They just hate any tribe they don’t self-identify with. And that can change by the hour.

  33. 33

    @Punchy: Legally, it’s a shandah, a Steve and Yergraf have observed. Given the composition of the court of last resort, however, there is effectively no remedy. That leaves me disillusioned, and furious.

    I agree it is worthy of bar discipline. I also doubt that such will be forthcoming.

  34. 34
    Fwiffo says:

    I’m surprised you didn’t bring up Tom Delay’s threats against judges.

  35. 35
    Chris says:

    @Steve:

    Of course we all know many conservatives think of Obama this way, but the conventional wisdom is that only the rubes think that way and the conservatives elites are just pandering to the rubes. Heh, not quite. If anything, the conservative elites, with all their education, are more likely to suffer from this species of derangement.

    Amen to that. Scary to think of, isn’t it?

  36. 36
    Riilism says:

    Slightly OT, but last night TDS had on Tom Goldstein from SCOTUSBlog to discuss ACA and the recent SC strip search ruling. Goldstein was the lawyer (or one of the lawyers?) arguing against strip searching everyone, even for misdemeanors FREEDOM!

    I have to say, I really liked this guy. He seems like precisely the type of person Obama needs to put on the SC (though I know little of his work outside this interview last night, and this being BJ, I’m quite certain someone will calmly explain why Goldstein is much, much worse than {insert despised political/historical figure}).

    Argues passionately and honestly and yet still maintains a sense of humor (as well as a respect for the SC as an institution). I’ll have to start reading SCOTUSBlog…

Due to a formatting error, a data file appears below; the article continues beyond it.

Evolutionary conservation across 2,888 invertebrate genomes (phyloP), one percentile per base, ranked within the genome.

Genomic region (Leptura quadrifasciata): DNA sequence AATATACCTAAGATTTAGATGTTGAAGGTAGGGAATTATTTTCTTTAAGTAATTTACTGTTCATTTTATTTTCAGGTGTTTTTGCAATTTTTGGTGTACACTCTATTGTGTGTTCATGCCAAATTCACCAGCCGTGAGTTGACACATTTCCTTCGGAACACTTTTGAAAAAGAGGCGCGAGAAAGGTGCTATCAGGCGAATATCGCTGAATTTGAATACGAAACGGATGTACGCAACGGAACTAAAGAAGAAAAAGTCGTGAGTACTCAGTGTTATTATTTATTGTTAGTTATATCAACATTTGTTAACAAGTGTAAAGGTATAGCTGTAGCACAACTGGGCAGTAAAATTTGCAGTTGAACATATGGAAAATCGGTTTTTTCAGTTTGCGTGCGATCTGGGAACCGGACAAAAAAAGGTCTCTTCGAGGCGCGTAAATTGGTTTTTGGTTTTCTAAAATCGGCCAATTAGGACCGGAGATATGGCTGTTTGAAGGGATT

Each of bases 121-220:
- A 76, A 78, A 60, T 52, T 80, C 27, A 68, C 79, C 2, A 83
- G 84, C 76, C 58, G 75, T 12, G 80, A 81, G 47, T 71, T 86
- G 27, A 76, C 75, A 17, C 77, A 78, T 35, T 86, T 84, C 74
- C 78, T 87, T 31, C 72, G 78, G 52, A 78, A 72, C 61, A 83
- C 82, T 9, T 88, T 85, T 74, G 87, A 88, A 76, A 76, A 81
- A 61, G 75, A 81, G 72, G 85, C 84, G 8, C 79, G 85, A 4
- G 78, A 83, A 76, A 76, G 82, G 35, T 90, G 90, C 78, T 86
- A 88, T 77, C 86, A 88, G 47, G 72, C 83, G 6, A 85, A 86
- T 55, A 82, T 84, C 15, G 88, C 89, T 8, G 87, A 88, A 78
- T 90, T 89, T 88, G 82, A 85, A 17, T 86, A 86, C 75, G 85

37. 37
    geg6 says:

    @butler:

    This.

    Heh, indeedy.

  38. 38
    BillCinSD says:

    @WWStBreitbartD: I’m not sure but Bellotti v. Baird was redecided in July 1979. This was about parental consent law in Massachusetts

  39. 39
    Hill Dweller says:

    It’s hilarious watching the media/wingers pretend a former law professor doesn’t understand judicial review.

    Obama was obviously talking about overturning a law regulating commerce. But he made a mistake by assuming the wingers/media would put 2 and 2 together.

  40. 40
    danielx says:

    Ronald Reagan never did that, you’re making it up! And he never raised taxes either! And the moon is made of extremely edible green cheese, too!

    There are few things more amazing than the ability of wingnuts to claim that history never happened, and this will be no different. Either they will proclaim that Reagan never said or did any such thing regardless of evidence to the contrary, or….IOKIYAR.

  41. 41
    Jerzy Russian says:

    @El Cid:

    I mean the truly basic honesty in which one thinks to ask oneself, “Is this different? Did other Presidents do this?”